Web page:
Calls for crack down on ship fumes
EURO MPs are today calling for new measures to crack down on one of Felixstowe's biggest pollution problems – smoky emissions from ships in port.Suffolk Coastal council is currently carrying out a six-month study into the pollution from ships' funnels berthed at the container terminal amid concern that the fumes waft across the resort.
EURO MPs are today calling for new measures to crack down on one of Felixstowe's biggest pollution problems – smoky emissions from ships in port.
Suffolk Coastal council is currently carrying out a six-month study into the pollution from ships' funnels berthed at the container terminal amid concern that the fumes waft across the resort.
The fumes contain sulphur dioxide and chemical particles which can nestle deep in the lungs and cause respiratory problems.
Emissions from ships working in European waters have increased by nearly 30pc over the past ten years, while similar pollution from land-based sources has decreased by some 60pc.
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The American Environmental Protection Agency's figures show that large ships visiting its ports belch 273 thousand tons per year – 748 tons each day – of nitrogen oxide into the country's air.
MEPs are now working on a new law to curb sulphur emissions from ships operating in the North Sea, which include the 4,500 visiting Felixstowe – Britain's biggest boxport – each year.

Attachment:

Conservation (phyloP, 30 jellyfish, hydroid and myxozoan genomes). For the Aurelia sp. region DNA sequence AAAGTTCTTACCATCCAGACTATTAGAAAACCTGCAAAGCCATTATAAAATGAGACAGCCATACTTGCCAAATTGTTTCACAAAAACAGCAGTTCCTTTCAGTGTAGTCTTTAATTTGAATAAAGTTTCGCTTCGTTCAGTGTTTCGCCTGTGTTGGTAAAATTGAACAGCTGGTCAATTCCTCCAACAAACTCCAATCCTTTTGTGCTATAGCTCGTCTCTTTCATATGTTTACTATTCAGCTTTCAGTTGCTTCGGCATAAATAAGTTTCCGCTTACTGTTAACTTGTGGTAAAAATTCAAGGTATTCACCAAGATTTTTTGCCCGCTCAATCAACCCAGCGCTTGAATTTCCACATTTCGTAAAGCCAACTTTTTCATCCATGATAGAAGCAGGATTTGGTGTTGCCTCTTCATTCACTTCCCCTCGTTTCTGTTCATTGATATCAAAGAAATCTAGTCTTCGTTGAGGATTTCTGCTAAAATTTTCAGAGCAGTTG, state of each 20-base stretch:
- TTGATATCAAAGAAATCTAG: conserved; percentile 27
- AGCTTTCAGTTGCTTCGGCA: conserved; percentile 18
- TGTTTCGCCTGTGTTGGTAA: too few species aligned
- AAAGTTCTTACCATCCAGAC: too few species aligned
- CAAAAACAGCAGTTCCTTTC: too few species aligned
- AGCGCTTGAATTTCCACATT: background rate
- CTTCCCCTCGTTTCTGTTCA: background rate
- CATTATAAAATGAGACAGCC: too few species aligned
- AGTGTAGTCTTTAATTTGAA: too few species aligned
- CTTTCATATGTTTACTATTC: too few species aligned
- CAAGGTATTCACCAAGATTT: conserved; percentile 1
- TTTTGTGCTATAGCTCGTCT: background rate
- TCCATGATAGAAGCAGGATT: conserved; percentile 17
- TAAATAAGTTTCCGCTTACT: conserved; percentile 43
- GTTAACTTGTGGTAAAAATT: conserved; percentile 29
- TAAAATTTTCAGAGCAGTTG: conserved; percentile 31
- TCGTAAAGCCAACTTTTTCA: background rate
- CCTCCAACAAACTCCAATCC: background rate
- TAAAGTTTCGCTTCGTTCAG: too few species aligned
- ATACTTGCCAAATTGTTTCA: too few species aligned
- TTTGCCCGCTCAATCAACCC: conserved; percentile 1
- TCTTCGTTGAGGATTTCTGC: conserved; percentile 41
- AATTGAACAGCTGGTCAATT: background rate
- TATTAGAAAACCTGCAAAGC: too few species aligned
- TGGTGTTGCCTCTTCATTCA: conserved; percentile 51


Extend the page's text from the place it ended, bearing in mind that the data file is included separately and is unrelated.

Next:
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They plan to introduce a 1.5pc sulphur content limit in marine fuels used by the ships in European waters by 2007.
To enforce the new laws, a pro-active system of sanctions and inspections would be set up.
"This analysis rate would help reduce the risk of non-compliance, due to increased probability that samples taken will actually be analysed," said a joint statement by MEPs.
The statement said the new rules would apply to both cargo ships and passenger ferries. The European Commission will now be asked to toughen up and fine-tune its proposals reading for them to become law.
Air quality consultants are currently studying emissions from ships at Felixstowe, and also fumes and chemicals from a number of non-shipping sources following concern from families about pollution causing illnesses, including asthma.
One of the main concerns was fumes spewing from traffic on the A14 and wafting into homes, but research by Suffolk Coastal council in a £100,000 project on air quality has not found high levels of carbon monoxide and emissions known as particulate matter.
Shipping and activities around the 700-acre port complex though are a different matter. Results gathered of the amount of sulphur dioxide coming from the funnels of ships berthing and leaving the quays will be compared with data collected at other major ports, such as Southampton.
n What do you think – are you worried about the fumes being pumped out from ships at Felixstowe? Write to Evening Star Letters, 30 Lower Brook Street, Ipswich, IP4 1AN, or e-mail EveningStarLetters@eveningstar.co.uk